M13
NGC 7635, The Bubble Nebula
The very interesting object NGC 7635 also known as the "Bubble Nebula", for its resemblance to its namesake, is actually an emission nebula, not a planetary nebula as some may think.  It is an emission nebula in that it generates its own light from a nearby star that excites hydrogen atoms to emit light.  In contrast, planetary nebula, named because they sometimes resemble planets, are expanding shells of gas given off by a dying star.  The Bubble Nebula's central star is not dying, on the contrary it is a young vibrant star.  Emission nebula are often known as HII regions and associated with the birth of new stars.  In this case the central whitish star SAO20575, clearly visible, is producing a significant amount of stellar wind pushing against the interstellar material to form a bubble in space.  The star is also causing the material to glow as well as reflect its own light.  The nearby surrounding red region is also an HII region being excited by the same young star.  The nebula is about 7000 light years away toward the constellation Cassiopeia, the vain, mythological Greek queen, who boasted about her unrivaled beauty.   Certainly, the Bubble Nebula is a beauty.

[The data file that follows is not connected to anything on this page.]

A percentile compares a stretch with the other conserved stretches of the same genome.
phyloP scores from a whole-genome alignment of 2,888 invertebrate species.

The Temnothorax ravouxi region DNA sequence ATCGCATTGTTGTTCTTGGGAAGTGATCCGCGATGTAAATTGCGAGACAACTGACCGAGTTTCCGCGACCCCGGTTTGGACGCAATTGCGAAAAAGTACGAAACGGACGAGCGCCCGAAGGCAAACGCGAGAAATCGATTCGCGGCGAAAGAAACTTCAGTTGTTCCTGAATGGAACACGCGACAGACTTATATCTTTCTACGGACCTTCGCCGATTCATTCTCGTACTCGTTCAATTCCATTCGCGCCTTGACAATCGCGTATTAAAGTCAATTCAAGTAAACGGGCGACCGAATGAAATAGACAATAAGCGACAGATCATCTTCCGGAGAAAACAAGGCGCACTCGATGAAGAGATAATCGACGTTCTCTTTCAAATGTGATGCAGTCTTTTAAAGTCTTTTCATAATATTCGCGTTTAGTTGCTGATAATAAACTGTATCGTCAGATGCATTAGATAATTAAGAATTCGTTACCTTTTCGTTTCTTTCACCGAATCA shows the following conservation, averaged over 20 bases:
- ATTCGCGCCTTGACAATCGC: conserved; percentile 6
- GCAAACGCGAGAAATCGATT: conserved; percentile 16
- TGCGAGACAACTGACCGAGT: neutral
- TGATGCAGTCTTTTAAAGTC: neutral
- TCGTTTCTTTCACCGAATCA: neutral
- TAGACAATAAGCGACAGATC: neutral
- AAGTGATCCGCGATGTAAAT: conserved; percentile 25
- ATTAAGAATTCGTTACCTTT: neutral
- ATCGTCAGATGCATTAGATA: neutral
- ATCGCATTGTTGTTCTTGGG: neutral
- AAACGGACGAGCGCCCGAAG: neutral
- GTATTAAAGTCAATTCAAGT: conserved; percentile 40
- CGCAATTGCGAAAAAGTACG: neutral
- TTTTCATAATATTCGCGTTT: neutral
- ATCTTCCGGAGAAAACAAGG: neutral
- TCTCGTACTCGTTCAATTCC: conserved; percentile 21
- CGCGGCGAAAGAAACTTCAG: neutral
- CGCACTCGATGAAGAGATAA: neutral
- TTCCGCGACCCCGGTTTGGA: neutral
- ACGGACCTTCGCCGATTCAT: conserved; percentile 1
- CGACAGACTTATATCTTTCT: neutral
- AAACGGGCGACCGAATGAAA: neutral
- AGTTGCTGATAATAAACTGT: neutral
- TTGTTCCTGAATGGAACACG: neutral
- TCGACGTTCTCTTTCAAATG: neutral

Optics: RC Optical System 20" F/8.2 (4165.6 mm Focal Length) Date: July - Oct 2015
Camera: SBIG STXL-11000 with Adaptive Optics Location: Columbus, Texas
Exposure: LRGB = 300:80:60:80 minutes Imager: Kent E. Biggs